The leaves are falling off the trees and it’s party conference season: that can only mean one thing – it’s time for the London Marathon to send me Sorry! magazine, as once again luck was not on my side in the ballot for a place next year.
Many other entrants I know who are unsuccessful year in, year out, simply discard the magazine. Many, of course, go on the hunt for a charity place – my father ran for the diabetes charity JDRF in 2006, and this year my mother has got a place with the MS Society http://juliajamesmstrust.
The London Marathon is a fabulous festival of colour, fun, inspiration – and charitable endeavour. It’s one of the sector’s biggest showcases, and nearly half the glossy tome of rejection is taken up with a total of 53 charities advertising their places.
Flicking through these pages, my work hat found its way on to my head, and I started thinking about the way these charities present themselves. My anorak – like the hat, a metaphorical one – also materialised, and before long I was undertaking a statistical analysis of the ads. I even started an Excel spreadsheet.
I found that the adverts tend to feature pictures of runners (represented in 68 per cent of the ads) rather than beneficiaries (40 per cent) or staff, volunteers or supporters (13 per cent).
It is more uncommon still for charities to explicitly say what they do. Just 40 per cent of charities do this. You could argue that names like Cancer Research UK or Save the Rhino do give something of a clue, of course. But often there is just a generic assertion: ‘join our team and run to save/end/help [insert as appropriate]’, or a statement of their vision – Mind says "we believe that no one should have to face a mental health problem alone" – but no clue as to how they enact that.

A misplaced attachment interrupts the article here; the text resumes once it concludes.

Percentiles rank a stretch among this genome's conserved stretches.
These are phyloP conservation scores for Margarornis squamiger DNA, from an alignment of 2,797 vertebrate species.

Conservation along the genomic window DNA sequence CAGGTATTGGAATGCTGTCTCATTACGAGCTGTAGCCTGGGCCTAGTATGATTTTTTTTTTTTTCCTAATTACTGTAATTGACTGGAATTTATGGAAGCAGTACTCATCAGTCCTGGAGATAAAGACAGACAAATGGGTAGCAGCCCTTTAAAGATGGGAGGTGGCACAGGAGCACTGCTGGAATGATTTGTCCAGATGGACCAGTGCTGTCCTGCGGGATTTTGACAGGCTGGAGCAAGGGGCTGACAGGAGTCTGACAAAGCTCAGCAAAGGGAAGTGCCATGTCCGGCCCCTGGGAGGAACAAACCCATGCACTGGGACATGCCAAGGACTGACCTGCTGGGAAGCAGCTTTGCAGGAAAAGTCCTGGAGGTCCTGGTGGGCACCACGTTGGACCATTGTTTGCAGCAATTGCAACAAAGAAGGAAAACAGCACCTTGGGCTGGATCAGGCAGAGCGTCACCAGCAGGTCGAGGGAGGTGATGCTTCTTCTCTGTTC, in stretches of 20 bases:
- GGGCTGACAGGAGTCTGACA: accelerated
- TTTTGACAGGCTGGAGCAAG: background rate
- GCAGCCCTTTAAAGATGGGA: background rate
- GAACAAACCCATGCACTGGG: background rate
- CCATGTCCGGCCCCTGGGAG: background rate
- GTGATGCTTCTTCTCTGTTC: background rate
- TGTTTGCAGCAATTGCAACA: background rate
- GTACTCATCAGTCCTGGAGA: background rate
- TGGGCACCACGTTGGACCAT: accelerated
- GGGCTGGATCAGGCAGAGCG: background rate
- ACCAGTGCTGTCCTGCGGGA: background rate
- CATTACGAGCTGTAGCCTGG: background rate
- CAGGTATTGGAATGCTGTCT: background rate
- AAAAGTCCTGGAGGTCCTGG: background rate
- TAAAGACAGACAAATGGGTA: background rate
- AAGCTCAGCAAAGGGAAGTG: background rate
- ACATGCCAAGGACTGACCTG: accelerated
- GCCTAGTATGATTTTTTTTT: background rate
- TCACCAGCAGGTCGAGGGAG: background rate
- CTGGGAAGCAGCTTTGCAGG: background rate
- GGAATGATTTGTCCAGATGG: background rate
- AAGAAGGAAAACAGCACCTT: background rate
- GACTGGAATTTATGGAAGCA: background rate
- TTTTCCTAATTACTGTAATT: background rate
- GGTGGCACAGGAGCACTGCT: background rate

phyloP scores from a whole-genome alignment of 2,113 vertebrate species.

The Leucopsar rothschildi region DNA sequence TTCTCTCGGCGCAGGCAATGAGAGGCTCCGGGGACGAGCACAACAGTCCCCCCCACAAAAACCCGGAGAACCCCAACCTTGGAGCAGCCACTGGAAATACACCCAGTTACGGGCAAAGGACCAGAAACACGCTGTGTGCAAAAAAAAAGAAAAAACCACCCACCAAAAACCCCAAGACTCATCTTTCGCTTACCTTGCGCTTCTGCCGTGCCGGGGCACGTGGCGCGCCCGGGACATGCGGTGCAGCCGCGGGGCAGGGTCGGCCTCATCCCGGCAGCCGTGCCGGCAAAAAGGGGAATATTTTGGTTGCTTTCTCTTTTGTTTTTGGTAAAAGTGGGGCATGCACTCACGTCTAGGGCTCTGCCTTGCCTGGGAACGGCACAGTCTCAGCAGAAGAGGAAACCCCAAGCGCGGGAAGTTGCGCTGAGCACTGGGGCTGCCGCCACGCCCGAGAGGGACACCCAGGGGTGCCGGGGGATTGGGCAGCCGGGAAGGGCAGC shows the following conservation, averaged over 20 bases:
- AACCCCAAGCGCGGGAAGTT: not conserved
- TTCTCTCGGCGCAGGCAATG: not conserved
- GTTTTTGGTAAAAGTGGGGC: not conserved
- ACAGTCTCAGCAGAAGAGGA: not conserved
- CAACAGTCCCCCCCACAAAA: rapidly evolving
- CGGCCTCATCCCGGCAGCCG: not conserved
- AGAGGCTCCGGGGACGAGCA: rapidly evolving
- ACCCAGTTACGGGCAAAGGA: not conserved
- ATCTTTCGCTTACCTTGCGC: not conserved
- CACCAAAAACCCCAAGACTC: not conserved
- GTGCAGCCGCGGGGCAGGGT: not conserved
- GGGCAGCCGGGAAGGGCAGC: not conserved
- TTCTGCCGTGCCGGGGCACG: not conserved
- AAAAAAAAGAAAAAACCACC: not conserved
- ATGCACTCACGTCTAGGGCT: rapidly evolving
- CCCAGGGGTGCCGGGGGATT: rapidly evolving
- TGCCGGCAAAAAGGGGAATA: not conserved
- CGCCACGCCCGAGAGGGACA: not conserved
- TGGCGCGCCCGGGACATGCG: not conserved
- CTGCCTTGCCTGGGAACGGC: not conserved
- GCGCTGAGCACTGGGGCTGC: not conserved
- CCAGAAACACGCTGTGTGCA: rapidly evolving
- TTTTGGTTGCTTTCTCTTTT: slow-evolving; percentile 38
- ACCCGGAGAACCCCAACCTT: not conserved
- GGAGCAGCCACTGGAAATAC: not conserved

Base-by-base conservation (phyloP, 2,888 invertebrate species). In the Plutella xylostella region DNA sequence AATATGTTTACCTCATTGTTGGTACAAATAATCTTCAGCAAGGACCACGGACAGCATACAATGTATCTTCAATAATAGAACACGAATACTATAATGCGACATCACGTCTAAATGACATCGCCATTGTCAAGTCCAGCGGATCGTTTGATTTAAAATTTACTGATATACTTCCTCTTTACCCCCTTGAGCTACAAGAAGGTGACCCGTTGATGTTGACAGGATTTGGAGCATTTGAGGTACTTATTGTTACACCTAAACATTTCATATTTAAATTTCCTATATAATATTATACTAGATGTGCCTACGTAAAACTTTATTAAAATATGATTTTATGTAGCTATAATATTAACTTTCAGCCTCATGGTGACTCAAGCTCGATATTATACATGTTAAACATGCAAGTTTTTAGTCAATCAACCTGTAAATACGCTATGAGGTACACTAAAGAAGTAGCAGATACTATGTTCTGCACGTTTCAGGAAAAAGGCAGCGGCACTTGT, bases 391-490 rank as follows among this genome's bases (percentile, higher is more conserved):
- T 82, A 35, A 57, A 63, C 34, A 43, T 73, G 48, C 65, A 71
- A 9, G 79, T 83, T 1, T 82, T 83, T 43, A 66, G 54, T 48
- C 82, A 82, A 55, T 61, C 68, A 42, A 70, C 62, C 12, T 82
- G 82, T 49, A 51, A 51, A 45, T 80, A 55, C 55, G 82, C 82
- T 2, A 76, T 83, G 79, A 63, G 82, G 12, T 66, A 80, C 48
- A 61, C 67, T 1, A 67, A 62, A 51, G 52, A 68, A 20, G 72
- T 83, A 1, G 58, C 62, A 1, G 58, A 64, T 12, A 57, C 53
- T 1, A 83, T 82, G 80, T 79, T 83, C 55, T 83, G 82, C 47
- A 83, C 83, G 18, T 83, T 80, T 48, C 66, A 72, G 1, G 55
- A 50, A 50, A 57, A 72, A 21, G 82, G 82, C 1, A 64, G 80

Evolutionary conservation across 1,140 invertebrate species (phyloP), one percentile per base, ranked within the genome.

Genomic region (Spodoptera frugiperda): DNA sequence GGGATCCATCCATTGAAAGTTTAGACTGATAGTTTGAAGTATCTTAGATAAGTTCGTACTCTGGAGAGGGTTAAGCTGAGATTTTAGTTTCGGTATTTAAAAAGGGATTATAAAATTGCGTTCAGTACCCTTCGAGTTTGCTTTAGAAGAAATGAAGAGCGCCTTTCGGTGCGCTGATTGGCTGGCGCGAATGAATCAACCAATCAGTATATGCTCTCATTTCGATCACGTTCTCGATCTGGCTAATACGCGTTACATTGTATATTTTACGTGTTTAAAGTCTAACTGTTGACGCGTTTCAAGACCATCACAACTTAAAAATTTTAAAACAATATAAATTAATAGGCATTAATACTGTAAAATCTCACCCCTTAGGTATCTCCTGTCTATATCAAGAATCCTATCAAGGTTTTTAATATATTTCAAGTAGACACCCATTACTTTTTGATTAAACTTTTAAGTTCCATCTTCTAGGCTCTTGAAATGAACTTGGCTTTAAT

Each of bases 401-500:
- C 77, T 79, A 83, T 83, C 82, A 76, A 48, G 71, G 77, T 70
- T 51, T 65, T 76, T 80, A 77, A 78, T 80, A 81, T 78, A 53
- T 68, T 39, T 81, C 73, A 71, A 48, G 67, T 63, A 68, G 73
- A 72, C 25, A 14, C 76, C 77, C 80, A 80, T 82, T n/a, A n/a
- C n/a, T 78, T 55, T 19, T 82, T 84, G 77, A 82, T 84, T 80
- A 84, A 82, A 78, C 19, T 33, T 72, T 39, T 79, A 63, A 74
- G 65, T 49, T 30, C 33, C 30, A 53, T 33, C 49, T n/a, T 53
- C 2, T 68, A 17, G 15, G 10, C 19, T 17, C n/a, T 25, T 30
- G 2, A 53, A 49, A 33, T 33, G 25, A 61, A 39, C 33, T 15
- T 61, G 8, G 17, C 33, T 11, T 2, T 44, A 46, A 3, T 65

I’m not sure that two in five is a very good strike rate. OK, there’s a certain X-factor in having a striking, visual, simple ad that can be read easily. Yes, plenty of charities are household names already. No, I’m not expecting charities to print an executive summary of their most recent annual report on these ads, but I still just wonder if this isn’t a chance for charities to explain their work a little better.
For lots of runners raising money for charity is just what you have to do in order to achieve the greater ambition of getting a place on the start line. A necessary evil, even. Fine by me – my dad had no connection to JDRF, but learned something about it through fundraising, and introduced friends and family to the cause. My mum, incidentally, does have a personal connection to her charity’s cause: multiple sclerosis having taken my grandmother from this world.
I just wonder where the balance should lie – is it OK to just treat the donor as a source of income, take his or her money and run? To what extent do you try to engage runners, their families and supporters in your cause, forge relationships, spread the word, turn the fundraising effort into part of your core mission? Anthony Nolan, last year’s official charity, has an answer to where they stand on this, as their chief exec writes in our last edition.
There’s no one right answer to this question, of course. But I can’t help but worry that some charities are getting off on the wrong foot with potential runners if they present themselves in Sorry! magazine as providers of London Marathon places, rather than public benefit.